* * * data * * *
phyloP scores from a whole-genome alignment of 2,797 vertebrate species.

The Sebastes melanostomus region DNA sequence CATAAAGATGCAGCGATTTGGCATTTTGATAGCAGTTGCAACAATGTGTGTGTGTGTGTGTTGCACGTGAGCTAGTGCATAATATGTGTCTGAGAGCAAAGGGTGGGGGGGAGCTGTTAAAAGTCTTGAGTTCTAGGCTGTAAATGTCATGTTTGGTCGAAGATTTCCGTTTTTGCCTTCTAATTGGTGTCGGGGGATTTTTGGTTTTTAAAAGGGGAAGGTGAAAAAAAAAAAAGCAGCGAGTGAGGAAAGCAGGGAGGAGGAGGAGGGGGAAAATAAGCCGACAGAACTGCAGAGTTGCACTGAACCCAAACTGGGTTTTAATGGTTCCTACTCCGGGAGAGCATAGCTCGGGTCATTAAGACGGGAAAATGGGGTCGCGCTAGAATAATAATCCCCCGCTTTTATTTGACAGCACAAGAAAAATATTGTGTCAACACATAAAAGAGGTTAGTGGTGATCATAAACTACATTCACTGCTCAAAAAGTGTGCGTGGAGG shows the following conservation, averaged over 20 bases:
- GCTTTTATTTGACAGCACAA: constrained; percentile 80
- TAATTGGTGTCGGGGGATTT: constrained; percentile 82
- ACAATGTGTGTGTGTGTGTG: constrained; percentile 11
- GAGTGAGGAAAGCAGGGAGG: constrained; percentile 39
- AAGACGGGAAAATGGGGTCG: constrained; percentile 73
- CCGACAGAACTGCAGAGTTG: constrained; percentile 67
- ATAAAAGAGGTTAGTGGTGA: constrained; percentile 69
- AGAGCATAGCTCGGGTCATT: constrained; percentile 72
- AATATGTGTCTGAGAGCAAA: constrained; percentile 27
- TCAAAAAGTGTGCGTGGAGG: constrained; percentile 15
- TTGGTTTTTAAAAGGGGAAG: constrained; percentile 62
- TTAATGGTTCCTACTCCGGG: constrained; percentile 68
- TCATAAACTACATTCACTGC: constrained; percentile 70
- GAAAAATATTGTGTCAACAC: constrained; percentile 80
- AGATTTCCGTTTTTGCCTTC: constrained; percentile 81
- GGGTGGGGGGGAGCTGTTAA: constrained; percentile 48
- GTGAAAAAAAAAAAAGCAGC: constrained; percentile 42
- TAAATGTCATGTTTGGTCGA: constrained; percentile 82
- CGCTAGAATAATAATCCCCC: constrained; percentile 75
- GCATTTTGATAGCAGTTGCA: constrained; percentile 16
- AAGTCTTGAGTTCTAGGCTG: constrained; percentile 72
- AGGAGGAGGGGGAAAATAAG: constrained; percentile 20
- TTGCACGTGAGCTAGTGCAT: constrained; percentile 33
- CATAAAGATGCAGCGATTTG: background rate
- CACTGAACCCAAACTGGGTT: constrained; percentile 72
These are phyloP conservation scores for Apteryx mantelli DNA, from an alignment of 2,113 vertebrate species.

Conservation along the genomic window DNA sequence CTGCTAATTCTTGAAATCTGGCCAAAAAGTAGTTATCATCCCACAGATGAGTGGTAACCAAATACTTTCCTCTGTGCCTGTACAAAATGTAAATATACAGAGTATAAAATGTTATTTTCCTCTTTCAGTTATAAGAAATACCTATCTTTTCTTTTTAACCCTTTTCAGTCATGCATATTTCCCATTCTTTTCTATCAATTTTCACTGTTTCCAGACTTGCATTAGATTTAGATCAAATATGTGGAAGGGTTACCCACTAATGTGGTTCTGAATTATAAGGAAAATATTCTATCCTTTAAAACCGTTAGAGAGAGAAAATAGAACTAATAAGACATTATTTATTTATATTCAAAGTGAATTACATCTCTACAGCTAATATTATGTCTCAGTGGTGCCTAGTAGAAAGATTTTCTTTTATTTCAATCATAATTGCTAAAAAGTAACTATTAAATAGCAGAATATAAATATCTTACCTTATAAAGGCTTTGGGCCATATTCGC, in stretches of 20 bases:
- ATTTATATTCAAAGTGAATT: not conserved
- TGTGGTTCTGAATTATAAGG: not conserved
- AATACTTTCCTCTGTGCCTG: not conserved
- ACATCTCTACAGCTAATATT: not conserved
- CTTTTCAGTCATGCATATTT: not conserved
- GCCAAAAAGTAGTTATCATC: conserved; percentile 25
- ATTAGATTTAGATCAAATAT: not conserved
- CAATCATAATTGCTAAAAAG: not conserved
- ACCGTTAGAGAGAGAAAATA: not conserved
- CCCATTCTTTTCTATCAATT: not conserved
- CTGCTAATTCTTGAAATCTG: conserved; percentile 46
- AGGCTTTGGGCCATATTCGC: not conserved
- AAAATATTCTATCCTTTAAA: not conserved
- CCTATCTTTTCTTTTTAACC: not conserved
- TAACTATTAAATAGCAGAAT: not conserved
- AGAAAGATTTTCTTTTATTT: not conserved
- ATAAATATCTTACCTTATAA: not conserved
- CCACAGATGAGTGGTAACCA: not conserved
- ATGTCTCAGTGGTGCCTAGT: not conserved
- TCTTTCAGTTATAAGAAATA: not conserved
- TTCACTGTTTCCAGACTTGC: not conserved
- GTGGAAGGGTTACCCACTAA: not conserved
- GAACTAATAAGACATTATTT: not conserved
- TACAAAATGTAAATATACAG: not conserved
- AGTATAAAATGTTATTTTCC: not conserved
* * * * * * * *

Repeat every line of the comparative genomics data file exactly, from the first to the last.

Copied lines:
phyloP scores from a whole-genome alignment of 2,797 vertebrate species.

The Sebastes melanostomus region DNA sequence CATAAAGATGCAGCGATTTGGCATTTTGATAGCAGTTGCAACAATGTGTGTGTGTGTGTGTTGCACGTGAGCTAGTGCATAATATGTGTCTGAGAGCAAAGGGTGGGGGGGAGCTGTTAAAAGTCTTGAGTTCTAGGCTGTAAATGTCATGTTTGGTCGAAGATTTCCGTTTTTGCCTTCTAATTGGTGTCGGGGGATTTTTGGTTTTTAAAAGGGGAAGGTGAAAAAAAAAAAAGCAGCGAGTGAGGAAAGCAGGGAGGAGGAGGAGGGGGAAAATAAGCCGACAGAACTGCAGAGTTGCACTGAACCCAAACTGGGTTTTAATGGTTCCTACTCCGGGAGAGCATAGCTCGGGTCATTAAGACGGGAAAATGGGGTCGCGCTAGAATAATAATCCCCCGCTTTTATTTGACAGCACAAGAAAAATATTGTGTCAACACATAAAAGAGGTTAGTGGTGATCATAAACTACATTCACTGCTCAAAAAGTGTGCGTGGAGG shows the following conservation, averaged over 20 bases:
- GCTTTTATTTGACAGCACAA: constrained; percentile 80
- TAATTGGTGTCGGGGGATTT: constrained; percentile 82
- ACAATGTGTGTGTGTGTGTG: constrained; percentile 11
- GAGTGAGGAAAGCAGGGAGG: constrained; percentile 39
- AAGACGGGAAAATGGGGTCG: constrained; percentile 73
- CCGACAGAACTGCAGAGTTG: constrained; percentile 67
- ATAAAAGAGGTTAGTGGTGA: constrained; percentile 69
- AGAGCATAGCTCGGGTCATT: constrained; percentile 72
- AATATGTGTCTGAGAGCAAA: constrained; percentile 27
- TCAAAAAGTGTGCGTGGAGG: constrained; percentile 15
- TTGGTTTTTAAAAGGGGAAG: constrained; percentile 62
- TTAATGGTTCCTACTCCGGG: constrained; percentile 68
- TCATAAACTACATTCACTGC: constrained; percentile 70
- GAAAAATATTGTGTCAACAC: constrained; percentile 80
- AGATTTCCGTTTTTGCCTTC: constrained; percentile 81
- GGGTGGGGGGGAGCTGTTAA: constrained; percentile 48
- GTGAAAAAAAAAAAAGCAGC: constrained; percentile 42
- TAAATGTCATGTTTGGTCGA: constrained; percentile 82
- CGCTAGAATAATAATCCCCC: constrained; percentile 75
- GCATTTTGATAGCAGTTGCA: constrained; percentile 16
- AAGTCTTGAGTTCTAGGCTG: constrained; percentile 72
- AGGAGGAGGGGGAAAATAAG: constrained; percentile 20
- TTGCACGTGAGCTAGTGCAT: constrained; percentile 33
- CATAAAGATGCAGCGATTTG: background rate
- CACTGAACCCAAACTGGGTT: constrained; percentile 72
These are phyloP conservation scores for Apteryx mantelli DNA, from an alignment of 2,113 vertebrate species.

Conservation along the genomic window DNA sequence CTGCTAATTCTTGAAATCTGGCCAAAAAGTAGTTATCATCCCACAGATGAGTGGTAACCAAATACTTTCCTCTGTGCCTGTACAAAATGTAAATATACAGAGTATAAAATGTTATTTTCCTCTTTCAGTTATAAGAAATACCTATCTTTTCTTTTTAACCCTTTTCAGTCATGCATATTTCCCATTCTTTTCTATCAATTTTCACTGTTTCCAGACTTGCATTAGATTTAGATCAAATATGTGGAAGGGTTACCCACTAATGTGGTTCTGAATTATAAGGAAAATATTCTATCCTTTAAAACCGTTAGAGAGAGAAAATAGAACTAATAAGACATTATTTATTTATATTCAAAGTGAATTACATCTCTACAGCTAATATTATGTCTCAGTGGTGCCTAGTAGAAAGATTTTCTTTTATTTCAATCATAATTGCTAAAAAGTAACTATTAAATAGCAGAATATAAATATCTTACCTTATAAAGGCTTTGGGCCATATTCGC, in stretches of 20 bases:
- ATTTATATTCAAAGTGAATT: not conserved
- TGTGGTTCTGAATTATAAGG: not conserved
- AATACTTTCCTCTGTGCCTG: not conserved
- ACATCTCTACAGCTAATATT: not conserved
- CTTTTCAGTCATGCATATTT: not conserved
- GCCAAAAAGTAGTTATCATC: conserved; percentile 25
- ATTAGATTTAGATCAAATAT: not conserved
- CAATCATAATTGCTAAAAAG: not conserved
- ACCGTTAGAGAGAGAAAATA: not conserved
- CCCATTCTTTTCTATCAATT: not conserved
- CTGCTAATTCTTGAAATCTG: conserved; percentile 46
- AGGCTTTGGGCCATATTCGC: not conserved
- AAAATATTCTATCCTTTAAA: not conserved
- CCTATCTTTTCTTTTTAACC: not conserved
- TAACTATTAAATAGCAGAAT: not conserved
- AGAAAGATTTTCTTTTATTT: not conserved
- ATAAATATCTTACCTTATAA: not conserved
- CCACAGATGAGTGGTAACCA: not conserved
- ATGTCTCAGTGGTGCCTAGT: not conserved
- TCTTTCAGTTATAAGAAATA: not conserved
- TTCACTGTTTCCAGACTTGC: not conserved
- GTGGAAGGGTTACCCACTAA: not conserved
- GAACTAATAAGACATTATTT: not conserved
- TACAAAATGTAAATATACAG: not conserved
- AGTATAAAATGTTATTTTCC: not conserved